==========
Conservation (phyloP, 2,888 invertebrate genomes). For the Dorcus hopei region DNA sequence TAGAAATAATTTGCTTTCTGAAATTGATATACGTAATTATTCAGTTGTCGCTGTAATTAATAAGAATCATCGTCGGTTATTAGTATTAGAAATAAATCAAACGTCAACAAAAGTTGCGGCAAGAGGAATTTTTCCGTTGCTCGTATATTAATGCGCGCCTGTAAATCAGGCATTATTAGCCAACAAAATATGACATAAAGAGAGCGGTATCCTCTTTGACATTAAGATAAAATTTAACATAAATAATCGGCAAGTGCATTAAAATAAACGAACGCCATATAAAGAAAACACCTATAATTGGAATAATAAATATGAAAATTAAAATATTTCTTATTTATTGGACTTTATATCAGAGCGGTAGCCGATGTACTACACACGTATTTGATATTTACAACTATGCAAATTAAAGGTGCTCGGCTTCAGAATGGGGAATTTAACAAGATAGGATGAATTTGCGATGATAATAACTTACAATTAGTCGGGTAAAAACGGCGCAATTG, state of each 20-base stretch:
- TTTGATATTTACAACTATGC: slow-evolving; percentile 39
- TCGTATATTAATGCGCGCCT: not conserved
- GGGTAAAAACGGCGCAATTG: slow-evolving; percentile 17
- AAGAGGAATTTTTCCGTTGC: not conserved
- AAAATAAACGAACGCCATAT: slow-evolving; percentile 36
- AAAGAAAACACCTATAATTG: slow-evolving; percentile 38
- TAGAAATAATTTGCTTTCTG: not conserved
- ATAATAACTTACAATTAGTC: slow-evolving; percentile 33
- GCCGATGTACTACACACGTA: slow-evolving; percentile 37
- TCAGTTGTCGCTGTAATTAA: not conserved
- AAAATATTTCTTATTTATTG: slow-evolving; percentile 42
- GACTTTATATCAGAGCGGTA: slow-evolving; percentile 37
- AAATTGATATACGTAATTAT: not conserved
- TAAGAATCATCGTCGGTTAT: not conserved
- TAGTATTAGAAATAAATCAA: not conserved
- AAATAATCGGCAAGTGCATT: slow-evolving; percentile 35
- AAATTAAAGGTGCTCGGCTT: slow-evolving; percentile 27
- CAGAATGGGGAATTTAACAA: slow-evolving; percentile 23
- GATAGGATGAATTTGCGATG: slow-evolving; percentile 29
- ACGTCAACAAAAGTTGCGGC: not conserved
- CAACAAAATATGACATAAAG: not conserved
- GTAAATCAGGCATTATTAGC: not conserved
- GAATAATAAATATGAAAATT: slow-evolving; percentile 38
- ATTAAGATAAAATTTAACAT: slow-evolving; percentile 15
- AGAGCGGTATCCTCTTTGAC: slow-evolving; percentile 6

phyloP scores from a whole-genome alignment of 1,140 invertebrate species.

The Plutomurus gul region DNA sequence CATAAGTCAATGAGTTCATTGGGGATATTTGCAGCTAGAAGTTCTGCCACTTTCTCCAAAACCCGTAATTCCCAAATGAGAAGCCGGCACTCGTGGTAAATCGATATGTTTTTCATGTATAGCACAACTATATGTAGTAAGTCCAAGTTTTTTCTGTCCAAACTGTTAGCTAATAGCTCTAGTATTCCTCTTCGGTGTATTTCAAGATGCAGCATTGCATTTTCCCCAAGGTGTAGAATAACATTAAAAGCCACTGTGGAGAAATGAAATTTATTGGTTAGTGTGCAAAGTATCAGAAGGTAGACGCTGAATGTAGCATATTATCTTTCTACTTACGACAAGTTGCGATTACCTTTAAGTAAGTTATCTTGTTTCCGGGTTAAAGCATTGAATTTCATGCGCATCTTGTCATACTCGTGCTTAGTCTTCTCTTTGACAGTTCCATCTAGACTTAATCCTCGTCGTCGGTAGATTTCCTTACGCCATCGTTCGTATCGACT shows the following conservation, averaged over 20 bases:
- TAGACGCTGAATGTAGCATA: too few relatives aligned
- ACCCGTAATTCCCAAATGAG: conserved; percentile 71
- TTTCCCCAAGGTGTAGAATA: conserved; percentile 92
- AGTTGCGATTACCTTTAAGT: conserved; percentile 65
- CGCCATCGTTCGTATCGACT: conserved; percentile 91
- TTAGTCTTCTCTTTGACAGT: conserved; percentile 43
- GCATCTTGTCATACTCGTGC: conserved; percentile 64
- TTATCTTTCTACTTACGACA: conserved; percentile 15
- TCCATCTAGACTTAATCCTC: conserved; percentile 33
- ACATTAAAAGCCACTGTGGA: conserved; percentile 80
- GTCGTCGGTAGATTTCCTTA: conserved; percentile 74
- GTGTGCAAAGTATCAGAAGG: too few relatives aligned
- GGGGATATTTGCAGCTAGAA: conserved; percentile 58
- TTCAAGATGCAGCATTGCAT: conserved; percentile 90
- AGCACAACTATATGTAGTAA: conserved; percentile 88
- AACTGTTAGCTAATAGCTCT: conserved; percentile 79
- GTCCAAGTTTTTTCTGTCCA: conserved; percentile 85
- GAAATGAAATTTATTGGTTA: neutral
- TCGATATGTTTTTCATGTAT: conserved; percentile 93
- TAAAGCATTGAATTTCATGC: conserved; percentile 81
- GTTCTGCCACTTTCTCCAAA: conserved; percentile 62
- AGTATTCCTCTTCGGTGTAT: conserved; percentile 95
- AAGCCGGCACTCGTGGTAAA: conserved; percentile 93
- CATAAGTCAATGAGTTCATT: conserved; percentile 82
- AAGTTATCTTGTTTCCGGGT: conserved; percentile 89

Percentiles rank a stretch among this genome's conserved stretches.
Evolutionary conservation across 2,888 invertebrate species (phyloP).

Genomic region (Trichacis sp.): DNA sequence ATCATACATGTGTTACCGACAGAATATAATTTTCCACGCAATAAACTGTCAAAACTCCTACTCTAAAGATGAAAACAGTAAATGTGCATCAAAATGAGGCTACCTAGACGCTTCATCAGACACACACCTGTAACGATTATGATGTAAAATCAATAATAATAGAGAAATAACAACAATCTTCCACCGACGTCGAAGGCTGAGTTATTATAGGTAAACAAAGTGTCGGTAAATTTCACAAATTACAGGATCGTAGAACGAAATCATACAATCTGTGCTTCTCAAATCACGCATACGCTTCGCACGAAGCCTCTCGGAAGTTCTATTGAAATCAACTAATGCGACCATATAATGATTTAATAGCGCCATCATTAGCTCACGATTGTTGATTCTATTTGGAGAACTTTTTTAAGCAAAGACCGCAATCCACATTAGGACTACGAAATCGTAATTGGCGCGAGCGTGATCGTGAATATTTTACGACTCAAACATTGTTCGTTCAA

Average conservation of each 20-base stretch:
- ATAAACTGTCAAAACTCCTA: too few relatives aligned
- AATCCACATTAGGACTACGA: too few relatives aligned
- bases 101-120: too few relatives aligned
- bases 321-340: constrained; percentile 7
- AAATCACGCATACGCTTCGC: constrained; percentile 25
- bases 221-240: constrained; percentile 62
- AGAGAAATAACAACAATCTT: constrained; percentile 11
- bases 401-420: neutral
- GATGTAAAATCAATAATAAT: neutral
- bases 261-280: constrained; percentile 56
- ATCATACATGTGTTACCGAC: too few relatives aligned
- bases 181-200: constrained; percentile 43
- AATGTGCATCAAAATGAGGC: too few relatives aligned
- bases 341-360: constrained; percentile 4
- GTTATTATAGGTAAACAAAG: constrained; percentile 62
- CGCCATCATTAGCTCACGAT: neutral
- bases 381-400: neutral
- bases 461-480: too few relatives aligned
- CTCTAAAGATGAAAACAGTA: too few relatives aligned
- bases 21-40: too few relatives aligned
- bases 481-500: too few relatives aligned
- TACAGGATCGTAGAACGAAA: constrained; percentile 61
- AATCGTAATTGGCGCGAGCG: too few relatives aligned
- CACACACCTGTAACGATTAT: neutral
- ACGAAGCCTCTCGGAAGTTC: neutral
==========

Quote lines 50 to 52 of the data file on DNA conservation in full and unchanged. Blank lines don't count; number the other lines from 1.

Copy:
- AGTATTCCTCTTCGGTGTAT: conserved; percentile 95
- AAGCCGGCACTCGTGGTAAA: conserved; percentile 93
- CATAAGTCAATGAGTTCATT: conserved; percentile 82